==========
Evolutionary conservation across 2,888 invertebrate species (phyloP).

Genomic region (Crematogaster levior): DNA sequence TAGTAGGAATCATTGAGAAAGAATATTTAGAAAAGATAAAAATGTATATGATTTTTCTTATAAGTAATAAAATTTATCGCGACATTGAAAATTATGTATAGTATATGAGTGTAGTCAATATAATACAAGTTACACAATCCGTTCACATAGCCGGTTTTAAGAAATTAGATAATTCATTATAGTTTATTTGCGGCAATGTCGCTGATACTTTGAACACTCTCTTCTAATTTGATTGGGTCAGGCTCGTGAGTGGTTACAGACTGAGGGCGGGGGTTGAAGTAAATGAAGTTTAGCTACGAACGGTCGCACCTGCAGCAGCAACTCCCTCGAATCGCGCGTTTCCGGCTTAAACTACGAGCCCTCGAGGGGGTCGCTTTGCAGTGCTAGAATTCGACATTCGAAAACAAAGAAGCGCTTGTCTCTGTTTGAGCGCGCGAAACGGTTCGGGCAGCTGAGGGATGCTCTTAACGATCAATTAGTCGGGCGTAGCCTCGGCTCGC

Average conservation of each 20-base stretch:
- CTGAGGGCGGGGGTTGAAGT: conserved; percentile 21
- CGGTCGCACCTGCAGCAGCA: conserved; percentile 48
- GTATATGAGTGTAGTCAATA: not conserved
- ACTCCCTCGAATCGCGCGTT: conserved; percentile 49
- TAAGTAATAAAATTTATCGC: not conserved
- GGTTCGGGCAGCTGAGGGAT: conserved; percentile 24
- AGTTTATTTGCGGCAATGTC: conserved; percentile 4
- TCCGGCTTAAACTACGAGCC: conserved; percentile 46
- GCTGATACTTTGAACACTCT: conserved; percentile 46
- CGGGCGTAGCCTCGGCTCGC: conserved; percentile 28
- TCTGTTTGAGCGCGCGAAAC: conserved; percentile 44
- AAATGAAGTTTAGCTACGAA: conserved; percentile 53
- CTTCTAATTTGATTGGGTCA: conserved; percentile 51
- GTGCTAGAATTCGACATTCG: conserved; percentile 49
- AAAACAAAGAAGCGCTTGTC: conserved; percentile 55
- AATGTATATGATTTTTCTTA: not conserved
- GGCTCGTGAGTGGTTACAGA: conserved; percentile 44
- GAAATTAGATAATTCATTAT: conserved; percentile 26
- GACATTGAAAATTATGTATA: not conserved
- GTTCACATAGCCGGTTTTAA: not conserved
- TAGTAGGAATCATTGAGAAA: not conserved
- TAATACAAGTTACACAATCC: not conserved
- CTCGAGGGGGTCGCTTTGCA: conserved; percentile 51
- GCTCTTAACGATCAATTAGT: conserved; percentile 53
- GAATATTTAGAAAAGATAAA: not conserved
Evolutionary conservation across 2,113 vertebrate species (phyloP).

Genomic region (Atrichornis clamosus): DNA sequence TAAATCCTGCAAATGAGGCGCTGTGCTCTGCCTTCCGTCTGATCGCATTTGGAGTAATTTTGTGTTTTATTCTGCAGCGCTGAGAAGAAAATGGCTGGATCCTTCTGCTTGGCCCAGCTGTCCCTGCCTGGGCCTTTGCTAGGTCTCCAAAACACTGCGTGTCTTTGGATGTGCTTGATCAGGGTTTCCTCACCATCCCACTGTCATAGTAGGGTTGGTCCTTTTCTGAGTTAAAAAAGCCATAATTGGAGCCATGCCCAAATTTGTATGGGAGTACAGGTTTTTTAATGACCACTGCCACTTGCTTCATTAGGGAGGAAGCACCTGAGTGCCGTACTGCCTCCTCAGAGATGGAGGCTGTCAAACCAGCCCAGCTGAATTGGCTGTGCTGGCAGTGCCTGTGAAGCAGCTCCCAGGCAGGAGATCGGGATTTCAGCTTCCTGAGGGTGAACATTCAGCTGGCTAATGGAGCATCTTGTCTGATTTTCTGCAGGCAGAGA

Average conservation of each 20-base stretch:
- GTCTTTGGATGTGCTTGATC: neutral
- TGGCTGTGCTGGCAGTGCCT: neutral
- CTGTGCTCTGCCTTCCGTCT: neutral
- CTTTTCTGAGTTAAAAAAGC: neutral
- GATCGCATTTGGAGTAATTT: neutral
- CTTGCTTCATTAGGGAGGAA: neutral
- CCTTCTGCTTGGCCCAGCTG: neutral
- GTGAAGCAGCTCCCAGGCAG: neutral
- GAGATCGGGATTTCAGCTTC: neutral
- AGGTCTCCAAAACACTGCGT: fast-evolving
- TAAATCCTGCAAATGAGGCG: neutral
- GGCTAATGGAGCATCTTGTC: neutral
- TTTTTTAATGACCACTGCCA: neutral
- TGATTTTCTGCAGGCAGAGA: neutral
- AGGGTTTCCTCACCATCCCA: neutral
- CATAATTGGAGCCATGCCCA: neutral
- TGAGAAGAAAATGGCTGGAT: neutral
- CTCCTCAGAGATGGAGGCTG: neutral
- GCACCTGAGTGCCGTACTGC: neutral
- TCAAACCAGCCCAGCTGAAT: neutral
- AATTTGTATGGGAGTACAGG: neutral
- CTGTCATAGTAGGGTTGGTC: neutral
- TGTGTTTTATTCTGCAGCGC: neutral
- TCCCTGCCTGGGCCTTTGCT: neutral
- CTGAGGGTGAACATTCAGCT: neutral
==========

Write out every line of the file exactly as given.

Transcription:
Evolutionary conservation across 2,888 invertebrate species (phyloP).

Genomic region (Crematogaster levior): DNA sequence TAGTAGGAATCATTGAGAAAGAATATTTAGAAAAGATAAAAATGTATATGATTTTTCTTATAAGTAATAAAATTTATCGCGACATTGAAAATTATGTATAGTATATGAGTGTAGTCAATATAATACAAGTTACACAATCCGTTCACATAGCCGGTTTTAAGAAATTAGATAATTCATTATAGTTTATTTGCGGCAATGTCGCTGATACTTTGAACACTCTCTTCTAATTTGATTGGGTCAGGCTCGTGAGTGGTTACAGACTGAGGGCGGGGGTTGAAGTAAATGAAGTTTAGCTACGAACGGTCGCACCTGCAGCAGCAACTCCCTCGAATCGCGCGTTTCCGGCTTAAACTACGAGCCCTCGAGGGGGTCGCTTTGCAGTGCTAGAATTCGACATTCGAAAACAAAGAAGCGCTTGTCTCTGTTTGAGCGCGCGAAACGGTTCGGGCAGCTGAGGGATGCTCTTAACGATCAATTAGTCGGGCGTAGCCTCGGCTCGC

Average conservation of each 20-base stretch:
- CTGAGGGCGGGGGTTGAAGT: conserved; percentile 21
- CGGTCGCACCTGCAGCAGCA: conserved; percentile 48
- GTATATGAGTGTAGTCAATA: not conserved
- ACTCCCTCGAATCGCGCGTT: conserved; percentile 49
- TAAGTAATAAAATTTATCGC: not conserved
- GGTTCGGGCAGCTGAGGGAT: conserved; percentile 24
- AGTTTATTTGCGGCAATGTC: conserved; percentile 4
- TCCGGCTTAAACTACGAGCC: conserved; percentile 46
- GCTGATACTTTGAACACTCT: conserved; percentile 46
- CGGGCGTAGCCTCGGCTCGC: conserved; percentile 28
- TCTGTTTGAGCGCGCGAAAC: conserved; percentile 44
- AAATGAAGTTTAGCTACGAA: conserved; percentile 53
- CTTCTAATTTGATTGGGTCA: conserved; percentile 51
- GTGCTAGAATTCGACATTCG: conserved; percentile 49
- AAAACAAAGAAGCGCTTGTC: conserved; percentile 55
- AATGTATATGATTTTTCTTA: not conserved
- GGCTCGTGAGTGGTTACAGA: conserved; percentile 44
- GAAATTAGATAATTCATTAT: conserved; percentile 26
- GACATTGAAAATTATGTATA: not conserved
- GTTCACATAGCCGGTTTTAA: not conserved
- TAGTAGGAATCATTGAGAAA: not conserved
- TAATACAAGTTACACAATCC: not conserved
- CTCGAGGGGGTCGCTTTGCA: conserved; percentile 51
- GCTCTTAACGATCAATTAGT: conserved; percentile 53
- GAATATTTAGAAAAGATAAA: not conserved
Evolutionary conservation across 2,113 vertebrate species (phyloP).

Genomic region (Atrichornis clamosus): DNA sequence TAAATCCTGCAAATGAGGCGCTGTGCTCTGCCTTCCGTCTGATCGCATTTGGAGTAATTTTGTGTTTTATTCTGCAGCGCTGAGAAGAAAATGGCTGGATCCTTCTGCTTGGCCCAGCTGTCCCTGCCTGGGCCTTTGCTAGGTCTCCAAAACACTGCGTGTCTTTGGATGTGCTTGATCAGGGTTTCCTCACCATCCCACTGTCATAGTAGGGTTGGTCCTTTTCTGAGTTAAAAAAGCCATAATTGGAGCCATGCCCAAATTTGTATGGGAGTACAGGTTTTTTAATGACCACTGCCACTTGCTTCATTAGGGAGGAAGCACCTGAGTGCCGTACTGCCTCCTCAGAGATGGAGGCTGTCAAACCAGCCCAGCTGAATTGGCTGTGCTGGCAGTGCCTGTGAAGCAGCTCCCAGGCAGGAGATCGGGATTTCAGCTTCCTGAGGGTGAACATTCAGCTGGCTAATGGAGCATCTTGTCTGATTTTCTGCAGGCAGAGA

Average conservation of each 20-base stretch:
- GTCTTTGGATGTGCTTGATC: neutral
- TGGCTGTGCTGGCAGTGCCT: neutral
- CTGTGCTCTGCCTTCCGTCT: neutral
- CTTTTCTGAGTTAAAAAAGC: neutral
- GATCGCATTTGGAGTAATTT: neutral
- CTTGCTTCATTAGGGAGGAA: neutral
- CCTTCTGCTTGGCCCAGCTG: neutral
- GTGAAGCAGCTCCCAGGCAG: neutral
- GAGATCGGGATTTCAGCTTC: neutral
- AGGTCTCCAAAACACTGCGT: fast-evolving
- TAAATCCTGCAAATGAGGCG: neutral
- GGCTAATGGAGCATCTTGTC: neutral
- TTTTTTAATGACCACTGCCA: neutral
- TGATTTTCTGCAGGCAGAGA: neutral
- AGGGTTTCCTCACCATCCCA: neutral
- CATAATTGGAGCCATGCCCA: neutral
- TGAGAAGAAAATGGCTGGAT: neutral
- CTCCTCAGAGATGGAGGCTG: neutral
- GCACCTGAGTGCCGTACTGC: neutral
- TCAAACCAGCCCAGCTGAAT: neutral
- AATTTGTATGGGAGTACAGG: neutral
- CTGTCATAGTAGGGTTGGTC: neutral
- TGTGTTTTATTCTGCAGCGC: neutral
- TCCCTGCCTGGGCCTTTGCT: neutral
- CTGAGGGTGAACATTCAGCT: neutral